To follow the Fifth Circuit’s approach, the Supreme Court suggests, would be to subvert the discretion granted to prosecutors to determine what offenses they prosecute and what sentences they seek. “Were we to permit a federal immigration judge to apply his own recidivist enhancement after the fact so as to make the noncitizen’s offense ‘punishable’ as a felony for immigration law purposes, we would denigrate the independent judgment of state prosecutors to execute the laws of those sovereigns.” Carachuri-Rosendo v. Holder, No. 09-60, slip op. at 15. The Court seems to think that it is the prosecutor rather than the Immigration Judge who should decide whether a person is charged with a misdemeanor or felony.
The bottom line as a result of Carachuri-Rosendo, therefore, is that a second or subsequent simple possession conviction may only be considered an aggravated felony if the prosecutor followed the recidivist offender procedure during the criminal proceeding. In the Court’s crystal clear language: “We hold that when a defendant has been convicted of a simple possession offense that has not been enhanced based on the fact of a prior conviction, he has not been ‘convicted’ under § 1229b(a)(3) [INA § 240A(b)(3)] of a ‘felony punishable’ as such ‘under the Controlled Substances Act,’ 18 U.S.C. § 924(c)(2).” Carachuri-Rosendo v. Holder, No. 09-60, slip op. at 18.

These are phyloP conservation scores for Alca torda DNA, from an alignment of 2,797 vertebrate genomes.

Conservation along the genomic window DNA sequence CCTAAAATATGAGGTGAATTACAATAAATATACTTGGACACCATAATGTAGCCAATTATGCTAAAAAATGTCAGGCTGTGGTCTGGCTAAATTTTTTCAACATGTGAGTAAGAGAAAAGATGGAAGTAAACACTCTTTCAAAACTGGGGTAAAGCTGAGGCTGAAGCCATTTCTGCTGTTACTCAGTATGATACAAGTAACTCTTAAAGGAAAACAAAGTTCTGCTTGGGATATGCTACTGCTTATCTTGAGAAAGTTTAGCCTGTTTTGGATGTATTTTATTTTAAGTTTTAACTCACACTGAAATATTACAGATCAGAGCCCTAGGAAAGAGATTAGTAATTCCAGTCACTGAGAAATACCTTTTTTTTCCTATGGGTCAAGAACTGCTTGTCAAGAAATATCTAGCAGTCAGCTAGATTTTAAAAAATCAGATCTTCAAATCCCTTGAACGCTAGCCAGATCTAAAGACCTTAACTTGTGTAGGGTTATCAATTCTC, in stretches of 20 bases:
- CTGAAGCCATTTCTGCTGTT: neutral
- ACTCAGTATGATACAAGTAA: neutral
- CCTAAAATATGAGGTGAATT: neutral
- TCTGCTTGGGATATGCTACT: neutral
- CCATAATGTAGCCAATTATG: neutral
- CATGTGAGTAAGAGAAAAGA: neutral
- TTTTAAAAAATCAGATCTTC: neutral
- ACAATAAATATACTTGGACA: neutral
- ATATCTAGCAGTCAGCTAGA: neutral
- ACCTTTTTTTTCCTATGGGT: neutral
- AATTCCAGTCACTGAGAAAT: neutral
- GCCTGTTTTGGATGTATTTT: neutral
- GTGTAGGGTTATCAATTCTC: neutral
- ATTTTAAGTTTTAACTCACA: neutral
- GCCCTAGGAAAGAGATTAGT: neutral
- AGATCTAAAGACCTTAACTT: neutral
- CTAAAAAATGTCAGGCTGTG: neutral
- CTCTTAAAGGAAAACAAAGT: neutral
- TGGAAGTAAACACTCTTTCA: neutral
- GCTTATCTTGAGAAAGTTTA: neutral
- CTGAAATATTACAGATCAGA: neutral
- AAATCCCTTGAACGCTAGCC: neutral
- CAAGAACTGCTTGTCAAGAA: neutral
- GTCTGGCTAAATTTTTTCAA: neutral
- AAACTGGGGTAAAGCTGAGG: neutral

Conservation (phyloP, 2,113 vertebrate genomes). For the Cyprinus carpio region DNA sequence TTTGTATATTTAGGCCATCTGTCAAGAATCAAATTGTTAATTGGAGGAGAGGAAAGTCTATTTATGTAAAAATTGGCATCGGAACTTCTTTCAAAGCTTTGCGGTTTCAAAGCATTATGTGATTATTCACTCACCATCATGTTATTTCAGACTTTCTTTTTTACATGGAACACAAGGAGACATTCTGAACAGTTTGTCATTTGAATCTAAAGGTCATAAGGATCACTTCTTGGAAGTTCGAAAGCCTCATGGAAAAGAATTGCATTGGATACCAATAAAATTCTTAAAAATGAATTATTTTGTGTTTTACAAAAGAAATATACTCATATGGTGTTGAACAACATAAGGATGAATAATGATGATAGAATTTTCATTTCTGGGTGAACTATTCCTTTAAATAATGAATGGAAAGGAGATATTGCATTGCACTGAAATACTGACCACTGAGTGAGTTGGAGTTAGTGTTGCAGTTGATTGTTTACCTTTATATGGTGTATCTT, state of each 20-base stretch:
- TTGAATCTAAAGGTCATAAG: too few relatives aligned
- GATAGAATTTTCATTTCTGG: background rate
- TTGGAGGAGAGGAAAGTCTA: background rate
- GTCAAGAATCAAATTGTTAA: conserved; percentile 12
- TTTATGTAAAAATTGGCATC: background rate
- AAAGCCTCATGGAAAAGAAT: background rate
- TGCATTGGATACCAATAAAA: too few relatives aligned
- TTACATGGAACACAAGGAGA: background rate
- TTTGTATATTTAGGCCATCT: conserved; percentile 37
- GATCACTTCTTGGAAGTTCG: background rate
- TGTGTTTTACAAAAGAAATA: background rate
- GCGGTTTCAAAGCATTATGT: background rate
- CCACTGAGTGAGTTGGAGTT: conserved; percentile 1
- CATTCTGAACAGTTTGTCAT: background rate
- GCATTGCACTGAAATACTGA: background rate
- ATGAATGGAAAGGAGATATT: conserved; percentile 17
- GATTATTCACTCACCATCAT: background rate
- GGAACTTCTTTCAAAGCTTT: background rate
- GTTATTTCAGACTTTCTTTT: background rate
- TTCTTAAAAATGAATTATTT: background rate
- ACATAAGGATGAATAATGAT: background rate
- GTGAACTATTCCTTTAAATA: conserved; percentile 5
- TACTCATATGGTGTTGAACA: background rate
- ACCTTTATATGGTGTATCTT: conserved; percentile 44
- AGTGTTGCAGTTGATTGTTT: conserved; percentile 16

The Court, however, was not satisfied with resolving whether the recidivist offense procedure must have been followed during the criminal proceeding. The Court also seemed interested in sending a message that the aggravated felony provisions have become nonsensical. Justice Stevens devoted several paragraphs to pointing out that it makes no sense to categorize simple possession as an aggravated felony. Using the usual canon of statutory construction that requires that the terms of a statute be read in their ordinary meaning, the Court explained that “simple possession is not typically thought of as an ‘aggravated felony’ or as ‘illicit trafficking.’” Carachuri-Rosendo v. Holder, No. 09-60, slip op. at 9. Relying on its definition of illicit trafficking in Lopez v. Gonzales, 549 U.S. 47, 53-54 (2006), as involving “some sort of commercial dealing,” the Court noted that there was no commerce involved in Carachuri-Rosendo’s possession of one Xanax tablet. Carachuri-Rosendo v. Holder, No. 09-60, slip op. at 10. Indeed, “a reading of this statutory scheme that would apply an ‘aggravated’ or ‘trafficking’ label to any simple possession offense is, to say the least, counterintuitive and ‘unorthodox.’” Carachuri-Rosendo v. Holder, No. 09-60, slip op. at 10.